In the late 70's the moderate city council majority, which had substantial landlord support, was unwilling or unable to respond. Housing activists therefore went directly to the electorate, and in 1980 the voters approved a progressive initiative measure establishing rent control. The law was strengthened by subsequent initiatives, especially Measure G in 1982. Since the initiatives were written by rent control advocates like leftist activist Marty Schiffenbauer, it is hardly surprising that each succeeding measure gave greater protection to renters. By the mid-eighties, Berkeley had some of the toughest rent control policies in the nation.
Some landlords advocated civil disobedience, while others withdrew units from the rental market. In the end, property owners went over the city's head, fighting the rent control laws in court and the state legislature. In the 1990s, the courts allowed landlords substantial rent increases and the legislature passed "vacancy de-control," allowing landlords the freedom to reset rates without regard to rent control each time a unit becomes vacant. In a city like Berkeley, with a large, ever-changing student population, vacancy de-control dramatically reduced the clout of rent control.
What was striking about Berkeley's passionate debates over rent control in the 1980s and 90s was the extent to which both sides used arguments based on broad moral principle---the basic right to shelter versus the basic rights of property. It was as if rent control was an issue equivalent in moral weight to free speech, racial justice or the Vietnam War. The transformation of often mundane matters of local administration into issues of high moral principle is surely one of the legacies of the sixties.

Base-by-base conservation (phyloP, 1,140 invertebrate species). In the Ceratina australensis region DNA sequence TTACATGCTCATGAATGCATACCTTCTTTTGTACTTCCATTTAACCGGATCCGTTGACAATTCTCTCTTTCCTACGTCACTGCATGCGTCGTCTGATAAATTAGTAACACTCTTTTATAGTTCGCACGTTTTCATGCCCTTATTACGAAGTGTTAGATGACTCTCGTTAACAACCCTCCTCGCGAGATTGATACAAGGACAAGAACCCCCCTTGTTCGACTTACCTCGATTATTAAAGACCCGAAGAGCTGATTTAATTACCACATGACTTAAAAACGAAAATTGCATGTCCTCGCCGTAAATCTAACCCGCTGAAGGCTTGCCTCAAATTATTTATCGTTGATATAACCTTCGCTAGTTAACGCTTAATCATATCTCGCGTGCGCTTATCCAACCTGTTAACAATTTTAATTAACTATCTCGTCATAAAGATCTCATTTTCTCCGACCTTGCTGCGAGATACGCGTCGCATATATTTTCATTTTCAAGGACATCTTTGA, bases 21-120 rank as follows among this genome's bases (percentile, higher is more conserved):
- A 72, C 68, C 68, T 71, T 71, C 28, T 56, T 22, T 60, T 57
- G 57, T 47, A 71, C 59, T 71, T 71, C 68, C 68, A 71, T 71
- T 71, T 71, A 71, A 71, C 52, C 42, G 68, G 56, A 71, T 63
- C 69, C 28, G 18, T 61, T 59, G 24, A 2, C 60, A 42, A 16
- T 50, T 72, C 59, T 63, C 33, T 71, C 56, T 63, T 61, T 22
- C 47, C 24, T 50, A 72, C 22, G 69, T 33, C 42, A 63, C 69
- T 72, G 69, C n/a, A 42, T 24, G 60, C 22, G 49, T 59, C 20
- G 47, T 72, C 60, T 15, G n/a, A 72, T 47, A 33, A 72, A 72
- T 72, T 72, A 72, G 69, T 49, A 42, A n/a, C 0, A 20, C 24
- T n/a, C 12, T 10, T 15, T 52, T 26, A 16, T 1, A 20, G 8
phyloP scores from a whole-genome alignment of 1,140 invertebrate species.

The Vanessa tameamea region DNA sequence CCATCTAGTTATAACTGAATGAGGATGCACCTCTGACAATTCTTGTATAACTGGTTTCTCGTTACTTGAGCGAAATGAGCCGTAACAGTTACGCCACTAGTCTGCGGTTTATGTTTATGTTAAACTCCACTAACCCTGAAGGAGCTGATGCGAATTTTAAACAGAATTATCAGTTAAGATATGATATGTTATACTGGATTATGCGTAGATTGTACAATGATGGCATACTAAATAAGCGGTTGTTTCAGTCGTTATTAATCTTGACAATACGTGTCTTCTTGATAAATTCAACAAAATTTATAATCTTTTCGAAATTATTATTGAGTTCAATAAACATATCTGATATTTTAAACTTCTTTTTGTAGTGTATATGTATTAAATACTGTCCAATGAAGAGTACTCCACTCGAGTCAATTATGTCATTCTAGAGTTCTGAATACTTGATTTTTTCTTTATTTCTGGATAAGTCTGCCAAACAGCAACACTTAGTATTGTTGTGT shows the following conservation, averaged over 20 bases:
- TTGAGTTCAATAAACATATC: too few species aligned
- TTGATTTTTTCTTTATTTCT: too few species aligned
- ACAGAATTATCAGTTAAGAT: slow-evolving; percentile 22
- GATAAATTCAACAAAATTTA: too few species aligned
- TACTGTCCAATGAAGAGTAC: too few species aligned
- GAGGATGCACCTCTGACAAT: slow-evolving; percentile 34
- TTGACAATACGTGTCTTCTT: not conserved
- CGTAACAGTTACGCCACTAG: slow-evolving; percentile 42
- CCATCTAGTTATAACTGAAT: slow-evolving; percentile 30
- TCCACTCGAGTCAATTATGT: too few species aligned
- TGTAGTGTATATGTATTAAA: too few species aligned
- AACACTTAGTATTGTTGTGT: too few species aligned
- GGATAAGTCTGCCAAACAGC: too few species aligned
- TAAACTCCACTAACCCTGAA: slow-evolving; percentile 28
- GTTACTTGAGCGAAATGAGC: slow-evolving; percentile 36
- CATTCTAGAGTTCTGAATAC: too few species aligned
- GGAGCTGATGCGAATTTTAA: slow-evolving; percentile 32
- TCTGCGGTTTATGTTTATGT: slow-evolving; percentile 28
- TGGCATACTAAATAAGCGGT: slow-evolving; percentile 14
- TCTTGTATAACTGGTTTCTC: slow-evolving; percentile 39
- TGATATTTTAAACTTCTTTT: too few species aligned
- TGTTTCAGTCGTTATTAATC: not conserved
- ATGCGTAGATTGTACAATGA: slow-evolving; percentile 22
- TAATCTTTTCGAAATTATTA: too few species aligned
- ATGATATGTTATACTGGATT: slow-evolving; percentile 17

In 2000 an attempt by the national Pacifica Foundation board and administration to censor KPFA content and fire some of the station's most popular commentators produced still another episode reminiscent of the sixties. KPFA listeners staged massive protests outside of the station's Martin Luther King Way studios and organized a popular "Save Pacifica" movement. In the end, Pacifica management backed down, many of the offending board members and administrators resigned, and the network's governing processes and structure were substantially changed. Nonviolentt direct action had won the day; the sixties spirit seemed alive and well.
Berkeley's on-going legacy of the sixties has promoted laudable popular involvement in community affairs and a willingness to defend important values and promote useful social experimentation. But it has also led to a self-righteous style of politics that sometimes gives greater weight to passion than wisdom. In either case, it is clear that at least in Berkeley, the sixties are not quite over, the style and substance of that decade not quite old hat.